Playing the Angles

Angle shooting for poker blog

888 888pokerI was reading a wonderfully written article about angle shooting, the black sheep of deceptive poker practices.  Angle shooters don’t violate specific rules, but they trample all over ethical norms to gain an edge.  Angle shooters are poker’s worst douchebags; they don’t technically cheat so they cannot technically be punished, but require you to expend excess attention to avoid becoming a victim of their antics.  Examples of angle shooting include deliberately:

  • acting out of turn
  • placing incomplete bets
  • hiding large denomination chips
  • abusing the “worst rule in poker”
  • misstating hand strength at showdown without revealing their cards

Whether these acts are angle shooting comes down to intent.  I confess – perhaps, just maybe, I’ve done a few things that might be angle shooting, even if I lacked “criminal intent.”  Did I cross the line, when I…

  • …turned my head sharply to looked at the players on my left when it was my turn to act.  Some players will point to their left to indicate checking.  At this Omaha Hi-Lo game, the river card gave me the nuts.  I was trying to recall the turn betting action to decide if I could go for a check-raise, and glanced to my left to confirm who players was still in the hand and who was the aggressor on the previous round.  The next player interpreted that as checking and placed a bet.  When I said to the dealer that I hadn’t acted yet, the other player protested “he looked at me.”  Since when is looking at someone considered checking?  The dealer agreed with me, but then I checked anyway, knowing I would be able to check-raise when the action got back to me.
  • …slid a stack of chips forward in an obvious betting motion, representing a turned flush.  Before I released the chips, the villain announced “all-in!”  Whoops… clearly he has the hand I was representing.  Beep, beep, beep as I backed up the stack and nestled it safely with the rest of my chips.  To my surprise, the dealer didn’t force me to leave the bet out there and the villain didn’t challenge my pump-fake after he verbalized his raise.  He proudly showed the nuts, I kept my chips and no one complained.  Whew!
  • …took a few seconds to decide how much to raise with pocket rockets under the gun.  The next player then raised out of turn, not realizing I still had my cards.  Now I can confidently limp in, hope the raise gets lots of callers and  check-raise when the action comes back around.  Variations of this have happened multiple times, where a few seconds to consider my options has gained additional information from impatient players on my left. I don’t do this on purpose… but maybe I should???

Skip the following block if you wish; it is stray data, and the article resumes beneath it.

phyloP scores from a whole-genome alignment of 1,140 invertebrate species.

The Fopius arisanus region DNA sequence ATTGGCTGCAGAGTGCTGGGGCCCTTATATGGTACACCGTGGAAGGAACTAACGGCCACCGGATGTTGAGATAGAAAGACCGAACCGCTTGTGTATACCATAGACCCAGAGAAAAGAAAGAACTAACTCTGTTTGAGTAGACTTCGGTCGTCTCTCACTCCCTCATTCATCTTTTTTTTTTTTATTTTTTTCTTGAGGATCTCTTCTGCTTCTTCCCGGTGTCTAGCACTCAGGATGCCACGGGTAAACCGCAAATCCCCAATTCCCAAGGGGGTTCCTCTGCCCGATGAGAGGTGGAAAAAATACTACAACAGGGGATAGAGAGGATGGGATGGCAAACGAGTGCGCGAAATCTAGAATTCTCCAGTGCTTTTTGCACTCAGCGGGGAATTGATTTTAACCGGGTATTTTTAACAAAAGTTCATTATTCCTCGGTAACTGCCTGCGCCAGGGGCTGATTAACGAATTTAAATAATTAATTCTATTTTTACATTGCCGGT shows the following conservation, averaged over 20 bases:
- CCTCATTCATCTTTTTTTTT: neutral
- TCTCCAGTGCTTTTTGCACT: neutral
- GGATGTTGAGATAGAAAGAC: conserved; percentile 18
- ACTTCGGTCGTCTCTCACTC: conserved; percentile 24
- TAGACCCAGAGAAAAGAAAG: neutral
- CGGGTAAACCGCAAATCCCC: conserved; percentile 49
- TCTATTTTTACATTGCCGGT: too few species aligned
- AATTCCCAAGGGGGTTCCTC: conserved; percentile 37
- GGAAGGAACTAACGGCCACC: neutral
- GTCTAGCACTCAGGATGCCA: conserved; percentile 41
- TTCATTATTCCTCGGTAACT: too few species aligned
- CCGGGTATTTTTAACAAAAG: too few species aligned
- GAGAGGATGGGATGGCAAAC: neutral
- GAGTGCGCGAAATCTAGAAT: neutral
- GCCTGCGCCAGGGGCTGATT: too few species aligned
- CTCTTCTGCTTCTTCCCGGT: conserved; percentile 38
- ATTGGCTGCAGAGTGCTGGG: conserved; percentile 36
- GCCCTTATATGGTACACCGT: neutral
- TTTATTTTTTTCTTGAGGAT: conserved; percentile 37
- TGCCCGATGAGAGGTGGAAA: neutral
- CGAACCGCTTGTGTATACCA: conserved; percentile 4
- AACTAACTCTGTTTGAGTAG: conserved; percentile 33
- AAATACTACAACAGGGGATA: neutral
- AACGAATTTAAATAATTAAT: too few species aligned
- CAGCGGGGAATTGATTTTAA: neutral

• …left a single card protecting chip behind an otherwise all-in push with a monster hand against a bigger stack.  I rarely verbalize my bets, preferring to bet with my hands and chips.  Wordlessly pushing forward a bet or my entire stack is normal.  If the villain either says “all-in” or puts out a larger amount, that makes me the final caller when I toss in the card protecting chip.  Now protocol requires the villain to show his cards first.  If I do this intentionally, so the villain cannot muck after seeing my hand first, have I become an angle shooter?
  • …looked at the villain with expectant raised eyebrows as if to ask “what do you have?” after missing a draw on the river and ending up with complete nothing.  When they said “I missed” and mucked first, the dealer pushed the pot to me and I can release my cards without ever showing.  Once I was awarded a small pot this way with only 6-high.

What do you think?  Am I guilty?  If not, please post a comment explaining your reasoning in great detail.  If yes, however, you might want to keep your opinions to yourself.  [Insert smiley face here]


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